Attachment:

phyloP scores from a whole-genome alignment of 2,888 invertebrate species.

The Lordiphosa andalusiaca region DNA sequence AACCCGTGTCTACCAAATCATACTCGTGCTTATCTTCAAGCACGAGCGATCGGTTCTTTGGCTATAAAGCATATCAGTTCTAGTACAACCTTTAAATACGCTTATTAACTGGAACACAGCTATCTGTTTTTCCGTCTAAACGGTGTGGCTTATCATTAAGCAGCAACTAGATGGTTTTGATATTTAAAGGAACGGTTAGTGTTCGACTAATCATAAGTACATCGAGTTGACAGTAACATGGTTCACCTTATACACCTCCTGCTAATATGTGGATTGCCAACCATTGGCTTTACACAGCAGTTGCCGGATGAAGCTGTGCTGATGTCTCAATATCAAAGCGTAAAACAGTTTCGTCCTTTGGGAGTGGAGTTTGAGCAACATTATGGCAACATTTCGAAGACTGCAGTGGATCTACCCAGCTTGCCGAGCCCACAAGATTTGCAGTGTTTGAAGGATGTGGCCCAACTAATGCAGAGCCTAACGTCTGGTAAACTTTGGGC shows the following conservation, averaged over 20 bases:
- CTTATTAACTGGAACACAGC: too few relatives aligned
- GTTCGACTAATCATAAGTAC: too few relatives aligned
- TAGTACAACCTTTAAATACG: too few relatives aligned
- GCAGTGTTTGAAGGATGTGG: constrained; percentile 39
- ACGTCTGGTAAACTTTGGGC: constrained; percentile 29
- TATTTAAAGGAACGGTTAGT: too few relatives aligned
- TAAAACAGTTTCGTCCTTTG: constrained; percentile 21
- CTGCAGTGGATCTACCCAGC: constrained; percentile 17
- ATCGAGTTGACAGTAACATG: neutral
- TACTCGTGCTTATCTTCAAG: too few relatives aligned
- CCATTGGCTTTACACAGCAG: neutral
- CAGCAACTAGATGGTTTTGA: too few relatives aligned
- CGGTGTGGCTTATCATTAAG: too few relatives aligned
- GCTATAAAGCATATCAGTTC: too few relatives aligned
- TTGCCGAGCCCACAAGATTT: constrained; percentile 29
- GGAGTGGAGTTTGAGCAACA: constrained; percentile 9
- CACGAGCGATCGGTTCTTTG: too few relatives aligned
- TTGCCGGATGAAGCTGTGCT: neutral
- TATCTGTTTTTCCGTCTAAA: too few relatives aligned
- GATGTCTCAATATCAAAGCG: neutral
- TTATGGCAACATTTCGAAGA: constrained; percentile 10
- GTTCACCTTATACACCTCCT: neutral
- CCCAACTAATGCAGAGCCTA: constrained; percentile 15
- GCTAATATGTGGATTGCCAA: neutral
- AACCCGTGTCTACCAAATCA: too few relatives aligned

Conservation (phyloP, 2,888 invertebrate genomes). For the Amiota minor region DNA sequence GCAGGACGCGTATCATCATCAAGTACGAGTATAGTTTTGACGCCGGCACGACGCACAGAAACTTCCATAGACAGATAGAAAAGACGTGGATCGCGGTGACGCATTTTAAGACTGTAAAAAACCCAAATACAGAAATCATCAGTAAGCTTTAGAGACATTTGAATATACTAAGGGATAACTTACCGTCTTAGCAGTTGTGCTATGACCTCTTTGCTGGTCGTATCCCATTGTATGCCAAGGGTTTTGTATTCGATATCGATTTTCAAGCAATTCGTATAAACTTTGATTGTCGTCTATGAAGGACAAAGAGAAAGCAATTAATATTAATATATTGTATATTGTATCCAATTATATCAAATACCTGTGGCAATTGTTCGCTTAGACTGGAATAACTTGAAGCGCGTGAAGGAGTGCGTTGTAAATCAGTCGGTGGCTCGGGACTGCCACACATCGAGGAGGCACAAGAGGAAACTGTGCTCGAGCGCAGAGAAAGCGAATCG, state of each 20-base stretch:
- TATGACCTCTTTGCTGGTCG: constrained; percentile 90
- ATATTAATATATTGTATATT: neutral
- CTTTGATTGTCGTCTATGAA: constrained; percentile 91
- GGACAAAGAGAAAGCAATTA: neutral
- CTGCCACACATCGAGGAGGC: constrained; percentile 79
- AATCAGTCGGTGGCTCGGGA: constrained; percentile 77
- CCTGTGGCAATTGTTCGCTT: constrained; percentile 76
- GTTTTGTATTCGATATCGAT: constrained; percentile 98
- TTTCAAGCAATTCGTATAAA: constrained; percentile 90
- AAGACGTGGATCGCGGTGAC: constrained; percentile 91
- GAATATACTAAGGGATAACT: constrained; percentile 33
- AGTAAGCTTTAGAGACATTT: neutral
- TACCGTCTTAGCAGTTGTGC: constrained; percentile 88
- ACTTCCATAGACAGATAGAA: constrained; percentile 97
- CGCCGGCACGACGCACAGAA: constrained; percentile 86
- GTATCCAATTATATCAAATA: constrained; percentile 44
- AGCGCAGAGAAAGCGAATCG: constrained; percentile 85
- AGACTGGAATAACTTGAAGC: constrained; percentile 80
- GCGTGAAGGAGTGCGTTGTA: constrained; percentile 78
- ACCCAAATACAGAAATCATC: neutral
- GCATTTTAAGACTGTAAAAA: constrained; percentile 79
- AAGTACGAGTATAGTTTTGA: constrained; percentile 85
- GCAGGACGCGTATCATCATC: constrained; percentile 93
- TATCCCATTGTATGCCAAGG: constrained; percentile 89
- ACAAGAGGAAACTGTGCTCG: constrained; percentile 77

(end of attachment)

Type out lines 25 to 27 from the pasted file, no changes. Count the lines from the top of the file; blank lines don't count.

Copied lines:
- CCCAACTAATGCAGAGCCTA: constrained; percentile 15
- GCTAATATGTGGATTGCCAA: neutral
- AACCCGTGTCTACCAAATCA: too few relatives aligned